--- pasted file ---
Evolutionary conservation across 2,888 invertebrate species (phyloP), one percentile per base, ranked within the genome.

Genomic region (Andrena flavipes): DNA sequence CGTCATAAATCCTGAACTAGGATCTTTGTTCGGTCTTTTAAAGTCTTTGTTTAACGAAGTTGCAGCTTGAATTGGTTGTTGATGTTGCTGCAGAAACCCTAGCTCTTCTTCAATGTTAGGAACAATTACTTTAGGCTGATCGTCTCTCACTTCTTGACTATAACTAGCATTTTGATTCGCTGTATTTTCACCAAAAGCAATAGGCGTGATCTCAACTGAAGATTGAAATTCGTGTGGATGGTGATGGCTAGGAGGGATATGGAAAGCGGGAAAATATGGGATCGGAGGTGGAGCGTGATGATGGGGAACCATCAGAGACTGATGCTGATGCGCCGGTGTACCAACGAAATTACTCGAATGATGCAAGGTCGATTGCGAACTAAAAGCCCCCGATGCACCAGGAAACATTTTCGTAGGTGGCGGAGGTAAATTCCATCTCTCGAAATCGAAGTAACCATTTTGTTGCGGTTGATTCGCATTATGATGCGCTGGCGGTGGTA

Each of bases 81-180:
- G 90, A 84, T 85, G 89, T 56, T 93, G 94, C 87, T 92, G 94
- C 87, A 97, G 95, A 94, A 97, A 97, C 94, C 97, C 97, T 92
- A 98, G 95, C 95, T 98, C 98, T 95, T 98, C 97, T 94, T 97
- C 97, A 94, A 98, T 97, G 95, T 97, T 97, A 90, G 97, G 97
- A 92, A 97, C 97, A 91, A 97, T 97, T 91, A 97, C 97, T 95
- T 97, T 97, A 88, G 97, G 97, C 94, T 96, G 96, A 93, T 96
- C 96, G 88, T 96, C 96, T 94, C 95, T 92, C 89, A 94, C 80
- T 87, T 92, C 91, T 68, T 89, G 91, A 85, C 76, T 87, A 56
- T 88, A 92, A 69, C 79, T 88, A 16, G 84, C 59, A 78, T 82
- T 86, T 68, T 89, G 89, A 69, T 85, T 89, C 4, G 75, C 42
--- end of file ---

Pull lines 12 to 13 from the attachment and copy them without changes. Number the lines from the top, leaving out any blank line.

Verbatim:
- T 88, A 92, A 69, C 79, T 88, A 16, G 84, C 59, A 78, T 82
- T 86, T 68, T 89, G 89, A 69, T 85, T 89, C 4, G 75, C 42